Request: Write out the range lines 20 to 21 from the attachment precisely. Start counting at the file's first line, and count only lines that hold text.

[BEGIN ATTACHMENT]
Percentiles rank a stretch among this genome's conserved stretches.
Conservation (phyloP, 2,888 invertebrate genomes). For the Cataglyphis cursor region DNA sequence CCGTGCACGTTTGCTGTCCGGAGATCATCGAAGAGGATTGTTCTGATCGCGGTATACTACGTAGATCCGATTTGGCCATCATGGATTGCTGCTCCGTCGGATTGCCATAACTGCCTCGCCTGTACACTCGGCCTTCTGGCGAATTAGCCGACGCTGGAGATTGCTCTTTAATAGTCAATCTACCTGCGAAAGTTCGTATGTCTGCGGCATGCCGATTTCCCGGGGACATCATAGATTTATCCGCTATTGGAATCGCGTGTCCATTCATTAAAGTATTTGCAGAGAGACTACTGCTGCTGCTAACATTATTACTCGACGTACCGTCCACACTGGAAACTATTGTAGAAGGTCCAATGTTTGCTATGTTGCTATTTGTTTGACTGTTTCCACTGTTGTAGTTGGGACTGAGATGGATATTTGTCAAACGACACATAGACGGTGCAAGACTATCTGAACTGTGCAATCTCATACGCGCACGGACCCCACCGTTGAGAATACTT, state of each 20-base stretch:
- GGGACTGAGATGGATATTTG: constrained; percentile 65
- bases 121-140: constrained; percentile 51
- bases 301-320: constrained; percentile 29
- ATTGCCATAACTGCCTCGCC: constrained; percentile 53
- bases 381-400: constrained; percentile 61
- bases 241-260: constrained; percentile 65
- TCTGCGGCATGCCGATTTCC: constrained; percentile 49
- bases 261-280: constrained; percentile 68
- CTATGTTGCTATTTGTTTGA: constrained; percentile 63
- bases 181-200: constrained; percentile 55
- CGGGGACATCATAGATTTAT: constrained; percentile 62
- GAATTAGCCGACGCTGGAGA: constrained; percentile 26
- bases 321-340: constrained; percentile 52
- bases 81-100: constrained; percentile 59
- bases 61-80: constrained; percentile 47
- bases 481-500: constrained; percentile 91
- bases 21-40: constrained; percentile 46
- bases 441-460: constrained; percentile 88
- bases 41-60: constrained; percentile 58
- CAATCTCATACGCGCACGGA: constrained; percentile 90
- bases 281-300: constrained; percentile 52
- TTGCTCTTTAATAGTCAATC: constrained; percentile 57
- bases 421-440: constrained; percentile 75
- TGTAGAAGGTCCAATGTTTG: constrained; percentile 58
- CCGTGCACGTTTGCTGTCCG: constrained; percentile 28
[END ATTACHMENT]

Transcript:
- bases 441-460: constrained; percentile 88
- bases 41-60: constrained; percentile 58